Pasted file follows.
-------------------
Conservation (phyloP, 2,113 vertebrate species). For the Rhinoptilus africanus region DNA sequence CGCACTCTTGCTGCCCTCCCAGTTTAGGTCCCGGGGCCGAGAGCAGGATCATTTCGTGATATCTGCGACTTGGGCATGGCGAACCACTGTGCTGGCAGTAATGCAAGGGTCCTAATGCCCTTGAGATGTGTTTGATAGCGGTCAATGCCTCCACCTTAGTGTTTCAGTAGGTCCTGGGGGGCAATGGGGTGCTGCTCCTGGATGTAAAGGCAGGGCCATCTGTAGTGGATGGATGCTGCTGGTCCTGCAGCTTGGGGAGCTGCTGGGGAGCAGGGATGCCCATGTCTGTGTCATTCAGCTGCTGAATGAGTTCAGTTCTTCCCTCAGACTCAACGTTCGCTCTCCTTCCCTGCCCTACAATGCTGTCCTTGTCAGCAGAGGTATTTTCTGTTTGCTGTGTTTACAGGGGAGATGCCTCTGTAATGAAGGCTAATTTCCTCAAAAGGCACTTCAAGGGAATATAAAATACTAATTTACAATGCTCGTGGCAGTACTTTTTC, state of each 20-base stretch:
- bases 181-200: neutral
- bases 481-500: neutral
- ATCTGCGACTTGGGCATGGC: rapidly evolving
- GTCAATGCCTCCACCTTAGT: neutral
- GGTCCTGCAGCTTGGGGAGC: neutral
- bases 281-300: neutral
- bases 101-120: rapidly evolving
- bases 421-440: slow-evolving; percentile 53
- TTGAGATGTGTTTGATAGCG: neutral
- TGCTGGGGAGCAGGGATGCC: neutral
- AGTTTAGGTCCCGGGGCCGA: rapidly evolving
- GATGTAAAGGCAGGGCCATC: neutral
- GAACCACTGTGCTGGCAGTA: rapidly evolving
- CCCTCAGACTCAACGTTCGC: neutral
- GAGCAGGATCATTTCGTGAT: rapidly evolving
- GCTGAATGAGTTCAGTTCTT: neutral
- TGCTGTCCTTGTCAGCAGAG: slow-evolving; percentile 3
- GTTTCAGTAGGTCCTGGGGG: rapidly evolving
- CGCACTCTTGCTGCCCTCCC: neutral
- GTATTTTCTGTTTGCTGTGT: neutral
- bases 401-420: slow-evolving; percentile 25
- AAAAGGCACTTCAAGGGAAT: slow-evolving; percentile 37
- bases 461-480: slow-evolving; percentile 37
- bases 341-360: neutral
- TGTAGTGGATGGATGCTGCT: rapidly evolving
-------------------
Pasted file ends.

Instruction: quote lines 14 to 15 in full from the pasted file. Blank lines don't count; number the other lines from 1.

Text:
- GAACCACTGTGCTGGCAGTA: rapidly evolving
- CCCTCAGACTCAACGTTCGC: neutral